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Ethics Support

CSEA is proud to offer Members the support of an Ethics & Professional Conduct Committee that is focused on assisting Members who are grappling with an ethical dilemma or facing a client complaint.

The Ethics & Professional Conduct Committee (E&PC) supports Members by responding to questions about tricky ethical situations and offering peer-to-peer advice and suggestions for avoiding or resolving client complaints. CSEA also has a formal ethical review process to handle complaints lodged against a Member through the Society. This is a valuable public service as it helps educate clients about ethical and legal conduct in the tax industry and is a Member benefit because it can in many instances lead to resolution and prevent the issue from being escalated to a governmental agency.

The committee is dedicated to resolving consumer complaints about Member behavior in an equitable non-confrontational mutually beneficial manner and increasing the awareness and observation by Members of the National Association of Enrolled Agents’ Bylaws and Code of Ethics the California Society of Enrolled Agents Bylaws Treasury Department Circular 230 and applicable provisions of the Internal Revenue Code. The E&PC Committee operates based on guidance from its Charter and Procedures.

Any questions you have regarding the Ethics Support please call the CSEA office at 916-366-6646.

As Members of both CSEA and the National Association of Enrolled Agents (NAEA), Enrolled Agent Members are expected to honor NAEA’s Code of Ethical Conduct and Rules of Professional Conduct.

  1. Members and associates will, in personal and public life, strive to enhance the status
    of enrolled agents (EA) and promote their qualifications to serve the public.
  2. Members and associates will demonstrate honesty, integrity, and objectivity in all
    their professional actions and relationships.
  3. Members and associates will continually strive to improve upon their competence to
    practice by keeping informed and educated about tax practice and representation.
  4. Members and associates will maintain the confidentiality of professional
  5. Members and associates will support efforts to advance the reputation and prestige of
    the EA license.
  6. Members and associates will comply with the most current provisions of Treasury
    Department Circular 230 and the NAEA Code of Ethics and Rules of Professional
  7. Members and associates will not knowingly misrepresent or omit information when
    preparing or approving and filing tax returns, documents, affidavits, and other papers
    relating to Internal Revenue Service (IRS) matters. If a client insists on the
    misrepresentation or omission, the Member or Associate should withdraw and refuse
    to prepare the return or other documents.

Click here to view Rules of Professional Conduct

Circular 230 restricts Enrolled Agents from working with individuals who have been sanctioned by the IRS Office of Professional Responsibility (OPR). However it is often difficult to identify someone who has been sanctioned. As a service to Members, the E&PC Committee has provided a link to OPR’s Disciplinary sanctions web page.
Are you interested in being an Ethics Investigator? Please fill out the Ethics Investigator Interest Form and attach your resume to the interest form. Return completed interest form and resume to CSEA EVP Scarlett Vanyi CAE at In addition, Members interested in ethics investigations can become familiar with the process by reviewing the Ethics Investigation Self Study Manual.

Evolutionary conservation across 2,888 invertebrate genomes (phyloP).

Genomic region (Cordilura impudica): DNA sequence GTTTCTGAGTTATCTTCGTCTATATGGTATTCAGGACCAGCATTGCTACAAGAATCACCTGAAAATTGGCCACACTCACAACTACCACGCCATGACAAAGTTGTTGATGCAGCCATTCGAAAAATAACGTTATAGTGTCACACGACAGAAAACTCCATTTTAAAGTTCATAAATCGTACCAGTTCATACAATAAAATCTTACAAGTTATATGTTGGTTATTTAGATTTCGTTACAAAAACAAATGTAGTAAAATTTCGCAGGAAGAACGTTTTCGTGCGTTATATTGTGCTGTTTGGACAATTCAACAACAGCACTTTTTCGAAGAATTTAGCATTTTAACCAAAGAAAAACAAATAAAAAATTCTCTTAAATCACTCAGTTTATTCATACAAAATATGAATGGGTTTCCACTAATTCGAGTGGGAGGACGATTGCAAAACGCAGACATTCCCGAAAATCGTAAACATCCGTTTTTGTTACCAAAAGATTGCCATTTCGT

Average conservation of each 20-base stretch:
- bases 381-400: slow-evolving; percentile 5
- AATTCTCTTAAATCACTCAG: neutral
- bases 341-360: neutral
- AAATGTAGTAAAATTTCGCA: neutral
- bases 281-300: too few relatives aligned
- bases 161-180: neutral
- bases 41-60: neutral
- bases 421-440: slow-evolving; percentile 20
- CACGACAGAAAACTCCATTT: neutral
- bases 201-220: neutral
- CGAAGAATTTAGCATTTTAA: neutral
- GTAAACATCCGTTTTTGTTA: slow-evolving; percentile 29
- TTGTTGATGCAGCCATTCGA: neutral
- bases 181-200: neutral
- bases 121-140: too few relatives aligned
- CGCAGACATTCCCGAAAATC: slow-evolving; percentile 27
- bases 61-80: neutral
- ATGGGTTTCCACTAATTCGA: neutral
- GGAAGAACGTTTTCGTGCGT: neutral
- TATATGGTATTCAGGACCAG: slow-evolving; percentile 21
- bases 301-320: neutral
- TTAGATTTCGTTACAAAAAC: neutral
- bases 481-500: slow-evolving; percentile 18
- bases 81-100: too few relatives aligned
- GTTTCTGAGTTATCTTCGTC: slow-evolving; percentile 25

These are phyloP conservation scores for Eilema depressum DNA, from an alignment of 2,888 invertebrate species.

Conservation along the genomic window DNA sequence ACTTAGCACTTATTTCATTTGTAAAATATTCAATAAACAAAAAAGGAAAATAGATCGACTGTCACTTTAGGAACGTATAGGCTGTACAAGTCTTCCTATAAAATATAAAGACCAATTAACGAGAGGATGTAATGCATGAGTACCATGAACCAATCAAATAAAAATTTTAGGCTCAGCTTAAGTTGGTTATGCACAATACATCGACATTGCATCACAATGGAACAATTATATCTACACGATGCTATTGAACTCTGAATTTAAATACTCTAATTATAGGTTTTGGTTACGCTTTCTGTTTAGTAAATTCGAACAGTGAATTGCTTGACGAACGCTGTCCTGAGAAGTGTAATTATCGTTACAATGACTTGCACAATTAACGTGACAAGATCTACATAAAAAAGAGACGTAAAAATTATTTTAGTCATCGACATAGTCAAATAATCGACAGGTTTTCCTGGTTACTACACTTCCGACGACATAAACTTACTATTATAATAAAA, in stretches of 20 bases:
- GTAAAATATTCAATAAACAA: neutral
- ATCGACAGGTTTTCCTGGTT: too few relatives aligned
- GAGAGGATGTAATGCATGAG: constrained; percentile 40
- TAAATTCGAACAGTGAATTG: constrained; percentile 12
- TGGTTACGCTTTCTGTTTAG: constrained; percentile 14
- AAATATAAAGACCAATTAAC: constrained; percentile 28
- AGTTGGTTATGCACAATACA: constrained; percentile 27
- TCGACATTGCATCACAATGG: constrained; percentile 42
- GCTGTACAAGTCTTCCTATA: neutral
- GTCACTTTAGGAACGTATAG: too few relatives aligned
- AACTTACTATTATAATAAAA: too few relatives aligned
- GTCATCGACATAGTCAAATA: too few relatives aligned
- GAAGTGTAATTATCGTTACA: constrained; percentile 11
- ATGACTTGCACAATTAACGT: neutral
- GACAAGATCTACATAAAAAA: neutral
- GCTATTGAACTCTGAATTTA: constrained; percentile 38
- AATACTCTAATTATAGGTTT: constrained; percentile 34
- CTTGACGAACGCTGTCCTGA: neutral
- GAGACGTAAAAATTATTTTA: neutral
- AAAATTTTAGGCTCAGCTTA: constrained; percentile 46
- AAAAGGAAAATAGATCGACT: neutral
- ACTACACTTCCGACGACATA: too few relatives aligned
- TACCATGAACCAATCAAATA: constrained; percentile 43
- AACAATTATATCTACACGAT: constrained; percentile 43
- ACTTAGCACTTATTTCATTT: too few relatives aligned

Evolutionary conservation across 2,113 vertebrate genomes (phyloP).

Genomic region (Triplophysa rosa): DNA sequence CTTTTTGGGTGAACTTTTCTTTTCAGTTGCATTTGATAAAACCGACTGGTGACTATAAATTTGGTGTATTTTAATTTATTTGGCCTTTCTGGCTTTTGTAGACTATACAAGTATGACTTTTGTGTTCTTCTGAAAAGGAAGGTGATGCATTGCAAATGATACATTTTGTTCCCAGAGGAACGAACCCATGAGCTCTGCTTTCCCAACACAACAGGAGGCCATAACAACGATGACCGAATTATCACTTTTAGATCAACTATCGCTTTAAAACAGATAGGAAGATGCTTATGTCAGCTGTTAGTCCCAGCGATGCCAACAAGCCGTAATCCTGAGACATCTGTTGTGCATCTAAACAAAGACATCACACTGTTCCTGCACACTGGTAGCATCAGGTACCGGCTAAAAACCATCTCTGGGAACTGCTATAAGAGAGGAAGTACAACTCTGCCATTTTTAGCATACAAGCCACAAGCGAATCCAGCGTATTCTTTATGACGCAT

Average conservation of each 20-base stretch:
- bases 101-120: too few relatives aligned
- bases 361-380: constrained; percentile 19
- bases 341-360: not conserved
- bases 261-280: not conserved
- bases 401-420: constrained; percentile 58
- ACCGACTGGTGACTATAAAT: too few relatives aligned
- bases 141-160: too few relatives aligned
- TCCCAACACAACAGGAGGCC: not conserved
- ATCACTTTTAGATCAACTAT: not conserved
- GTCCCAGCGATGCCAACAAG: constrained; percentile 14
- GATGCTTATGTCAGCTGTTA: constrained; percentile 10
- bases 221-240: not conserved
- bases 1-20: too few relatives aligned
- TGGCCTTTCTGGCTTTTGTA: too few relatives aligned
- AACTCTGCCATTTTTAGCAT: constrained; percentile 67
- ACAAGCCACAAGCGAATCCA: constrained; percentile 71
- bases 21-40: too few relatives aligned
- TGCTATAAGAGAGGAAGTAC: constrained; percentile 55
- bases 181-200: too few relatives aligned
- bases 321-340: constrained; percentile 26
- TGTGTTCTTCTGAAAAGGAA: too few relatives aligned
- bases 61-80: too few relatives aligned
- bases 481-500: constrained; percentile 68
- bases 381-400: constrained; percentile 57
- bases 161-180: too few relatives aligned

Thank you for your willingness to serve CSEA!

Section 7216 FAQ’S  

Can I send a greeting card to my clients without timely prior consent? General greeting cards such as a “Happy New Year” greeting may be sent out if sent indiscriminately to all clients. However, a greeting card to celebrate a specific client’s birthday, where that birth date is derived from the tax return information you received, is a use of tax return information for which prior approval would be required.

What authorization is needed from a client to forward a copy of their tax return to a bank or mortgage broker? Disclosure of a client’s tax return information to a bank or mortgage broker is one of the classic cases of a disclosure to a third party. Such a disclosure does not fit within any of the exceptions under the second revised regulation (301.7216-2) to the requirement of prior written consent. Accordingly, you should have the taxpayer sign an appropriate consent form before making the disclosure to the third party. A letter, email, or note is not sufficient.

From a practical perspective, does it make sense for preparers to consider sending information to taxpayer directly and let them forward onto third parties where disclosure is at request of taxpayer/client? Yes. That is true from a practical perspective and from the perspective of risk management. Because in many jurisdictions the ability of third parties to maintain a claim against an accountant is dependent on the existence of a direct relationship between the third party and the firm, the better policy is for firms to refrain from dealing directly with third parties whenever possible.  

Is consent required relevant to technology providers (software, hardware) who have access to our system?No. Pursuant to the second revised regulation, at 301.7216-2(d)(2), such disclosure may be made as long as it is only to the extent necessary to service hardware/software used to prepare income tax returns, and as long as the firm provides the contractor with a written notice informing the contractor that IRC §6713 and 7216 apply to the contractor (which is deemed a preparer under those sections) and describing the requirements and penalties of those sections.